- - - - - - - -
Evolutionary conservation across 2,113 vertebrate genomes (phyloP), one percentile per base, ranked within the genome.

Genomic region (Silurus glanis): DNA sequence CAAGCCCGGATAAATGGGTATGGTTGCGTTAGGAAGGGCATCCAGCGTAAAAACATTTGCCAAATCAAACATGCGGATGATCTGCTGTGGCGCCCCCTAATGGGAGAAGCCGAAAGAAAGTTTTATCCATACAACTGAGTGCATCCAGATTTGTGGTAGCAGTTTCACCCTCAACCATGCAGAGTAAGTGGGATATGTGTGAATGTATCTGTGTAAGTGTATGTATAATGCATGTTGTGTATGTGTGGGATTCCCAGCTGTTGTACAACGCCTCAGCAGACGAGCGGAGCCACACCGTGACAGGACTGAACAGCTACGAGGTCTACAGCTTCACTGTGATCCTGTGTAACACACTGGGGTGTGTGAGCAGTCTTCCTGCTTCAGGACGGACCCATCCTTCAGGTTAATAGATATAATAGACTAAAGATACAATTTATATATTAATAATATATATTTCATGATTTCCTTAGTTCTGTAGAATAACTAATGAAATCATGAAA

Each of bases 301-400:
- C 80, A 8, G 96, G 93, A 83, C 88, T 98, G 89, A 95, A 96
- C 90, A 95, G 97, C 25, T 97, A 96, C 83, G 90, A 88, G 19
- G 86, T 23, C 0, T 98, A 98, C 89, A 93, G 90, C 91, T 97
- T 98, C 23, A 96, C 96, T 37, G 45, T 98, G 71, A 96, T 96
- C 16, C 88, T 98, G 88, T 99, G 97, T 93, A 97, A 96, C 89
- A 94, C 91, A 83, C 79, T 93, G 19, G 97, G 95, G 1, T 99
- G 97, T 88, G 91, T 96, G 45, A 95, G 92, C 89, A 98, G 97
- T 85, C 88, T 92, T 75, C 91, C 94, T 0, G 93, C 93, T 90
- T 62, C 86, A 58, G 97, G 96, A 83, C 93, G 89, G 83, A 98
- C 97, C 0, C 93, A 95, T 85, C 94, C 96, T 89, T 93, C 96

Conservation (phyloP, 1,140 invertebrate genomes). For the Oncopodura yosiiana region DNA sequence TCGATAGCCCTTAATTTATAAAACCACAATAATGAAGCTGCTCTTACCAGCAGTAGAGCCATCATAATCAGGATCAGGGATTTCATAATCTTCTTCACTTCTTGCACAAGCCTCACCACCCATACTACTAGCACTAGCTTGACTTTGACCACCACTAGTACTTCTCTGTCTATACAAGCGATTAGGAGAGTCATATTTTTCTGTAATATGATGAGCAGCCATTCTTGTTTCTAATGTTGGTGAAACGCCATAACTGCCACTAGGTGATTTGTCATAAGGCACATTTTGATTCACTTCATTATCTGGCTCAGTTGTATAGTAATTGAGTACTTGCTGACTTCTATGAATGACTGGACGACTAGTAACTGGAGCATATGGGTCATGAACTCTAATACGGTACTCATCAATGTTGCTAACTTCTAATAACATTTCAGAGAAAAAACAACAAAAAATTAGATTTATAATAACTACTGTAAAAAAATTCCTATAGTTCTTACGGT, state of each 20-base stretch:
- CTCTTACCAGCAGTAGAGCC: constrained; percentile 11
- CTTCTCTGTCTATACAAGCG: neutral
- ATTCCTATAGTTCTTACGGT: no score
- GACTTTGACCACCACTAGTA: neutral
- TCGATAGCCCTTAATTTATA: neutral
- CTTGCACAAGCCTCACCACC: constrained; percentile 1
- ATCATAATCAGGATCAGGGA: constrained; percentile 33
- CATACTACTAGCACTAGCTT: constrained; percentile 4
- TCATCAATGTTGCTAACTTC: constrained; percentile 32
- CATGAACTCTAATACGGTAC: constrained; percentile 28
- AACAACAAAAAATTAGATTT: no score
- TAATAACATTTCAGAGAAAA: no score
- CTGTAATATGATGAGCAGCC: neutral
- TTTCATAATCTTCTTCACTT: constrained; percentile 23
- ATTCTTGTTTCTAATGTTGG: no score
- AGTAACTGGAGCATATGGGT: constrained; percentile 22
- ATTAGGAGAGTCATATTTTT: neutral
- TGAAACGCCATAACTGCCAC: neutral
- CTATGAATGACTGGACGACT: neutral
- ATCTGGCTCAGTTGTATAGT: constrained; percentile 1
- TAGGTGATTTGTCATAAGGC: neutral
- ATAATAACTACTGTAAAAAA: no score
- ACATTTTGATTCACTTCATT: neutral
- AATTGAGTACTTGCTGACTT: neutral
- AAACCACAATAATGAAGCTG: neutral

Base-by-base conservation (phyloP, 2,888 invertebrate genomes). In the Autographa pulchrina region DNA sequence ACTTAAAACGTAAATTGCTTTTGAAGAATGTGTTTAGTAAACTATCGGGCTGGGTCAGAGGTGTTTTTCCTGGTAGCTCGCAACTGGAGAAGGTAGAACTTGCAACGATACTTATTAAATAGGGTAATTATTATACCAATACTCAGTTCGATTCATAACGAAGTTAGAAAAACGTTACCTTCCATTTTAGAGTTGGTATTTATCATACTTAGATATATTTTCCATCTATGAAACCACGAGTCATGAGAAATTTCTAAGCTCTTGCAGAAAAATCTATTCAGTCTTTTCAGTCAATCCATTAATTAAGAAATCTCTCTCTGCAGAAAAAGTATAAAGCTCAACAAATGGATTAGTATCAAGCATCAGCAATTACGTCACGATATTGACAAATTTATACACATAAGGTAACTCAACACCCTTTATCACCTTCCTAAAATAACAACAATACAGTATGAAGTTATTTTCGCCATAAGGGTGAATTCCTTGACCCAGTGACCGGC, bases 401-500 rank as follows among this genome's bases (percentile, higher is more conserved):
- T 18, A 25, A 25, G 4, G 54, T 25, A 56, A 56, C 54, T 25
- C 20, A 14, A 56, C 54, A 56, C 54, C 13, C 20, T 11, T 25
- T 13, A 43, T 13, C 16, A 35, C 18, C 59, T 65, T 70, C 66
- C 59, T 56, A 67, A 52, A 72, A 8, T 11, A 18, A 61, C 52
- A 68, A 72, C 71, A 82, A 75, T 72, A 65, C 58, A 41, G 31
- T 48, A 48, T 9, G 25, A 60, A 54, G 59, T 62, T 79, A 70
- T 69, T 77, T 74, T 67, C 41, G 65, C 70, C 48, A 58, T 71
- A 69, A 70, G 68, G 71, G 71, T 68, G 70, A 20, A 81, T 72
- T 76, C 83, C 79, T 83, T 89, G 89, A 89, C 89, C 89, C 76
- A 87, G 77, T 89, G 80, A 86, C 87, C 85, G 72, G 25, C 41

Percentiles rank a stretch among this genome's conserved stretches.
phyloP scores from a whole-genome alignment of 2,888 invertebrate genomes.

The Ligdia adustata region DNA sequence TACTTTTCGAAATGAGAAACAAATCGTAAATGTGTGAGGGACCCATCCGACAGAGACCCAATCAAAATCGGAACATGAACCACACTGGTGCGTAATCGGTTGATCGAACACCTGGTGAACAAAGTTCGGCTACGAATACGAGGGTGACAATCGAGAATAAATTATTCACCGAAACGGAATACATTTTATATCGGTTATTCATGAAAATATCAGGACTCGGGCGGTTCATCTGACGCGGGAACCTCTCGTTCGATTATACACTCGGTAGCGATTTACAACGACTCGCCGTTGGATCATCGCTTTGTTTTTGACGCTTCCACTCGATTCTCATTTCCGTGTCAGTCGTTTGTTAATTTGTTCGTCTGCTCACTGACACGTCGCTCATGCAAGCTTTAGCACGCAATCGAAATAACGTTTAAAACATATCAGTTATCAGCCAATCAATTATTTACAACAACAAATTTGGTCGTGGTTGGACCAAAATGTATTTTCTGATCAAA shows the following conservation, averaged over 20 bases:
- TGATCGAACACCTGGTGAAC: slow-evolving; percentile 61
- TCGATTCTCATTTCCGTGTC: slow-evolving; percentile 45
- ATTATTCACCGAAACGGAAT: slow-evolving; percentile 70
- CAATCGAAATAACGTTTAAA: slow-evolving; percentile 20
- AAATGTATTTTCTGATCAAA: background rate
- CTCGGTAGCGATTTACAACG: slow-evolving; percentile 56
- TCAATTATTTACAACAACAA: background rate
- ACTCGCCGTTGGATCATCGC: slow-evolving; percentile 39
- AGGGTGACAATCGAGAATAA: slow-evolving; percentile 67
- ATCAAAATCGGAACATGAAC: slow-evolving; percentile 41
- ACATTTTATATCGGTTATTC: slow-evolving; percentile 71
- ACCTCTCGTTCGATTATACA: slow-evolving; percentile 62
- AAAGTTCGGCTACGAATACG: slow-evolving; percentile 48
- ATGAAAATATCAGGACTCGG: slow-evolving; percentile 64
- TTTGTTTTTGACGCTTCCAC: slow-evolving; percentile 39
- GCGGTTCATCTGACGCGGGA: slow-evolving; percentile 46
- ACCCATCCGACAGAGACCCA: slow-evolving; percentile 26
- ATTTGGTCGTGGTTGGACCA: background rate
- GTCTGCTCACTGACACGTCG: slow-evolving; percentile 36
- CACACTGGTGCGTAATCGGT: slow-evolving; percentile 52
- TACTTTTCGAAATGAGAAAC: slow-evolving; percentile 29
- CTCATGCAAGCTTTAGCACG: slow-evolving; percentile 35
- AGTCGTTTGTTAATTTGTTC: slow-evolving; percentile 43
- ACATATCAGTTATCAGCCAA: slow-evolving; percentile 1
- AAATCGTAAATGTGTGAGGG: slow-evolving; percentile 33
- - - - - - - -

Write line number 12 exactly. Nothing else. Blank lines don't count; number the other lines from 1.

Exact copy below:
- T 62, C 86, A 58, G 97, G 96, A 83, C 93, G 89, G 83, A 98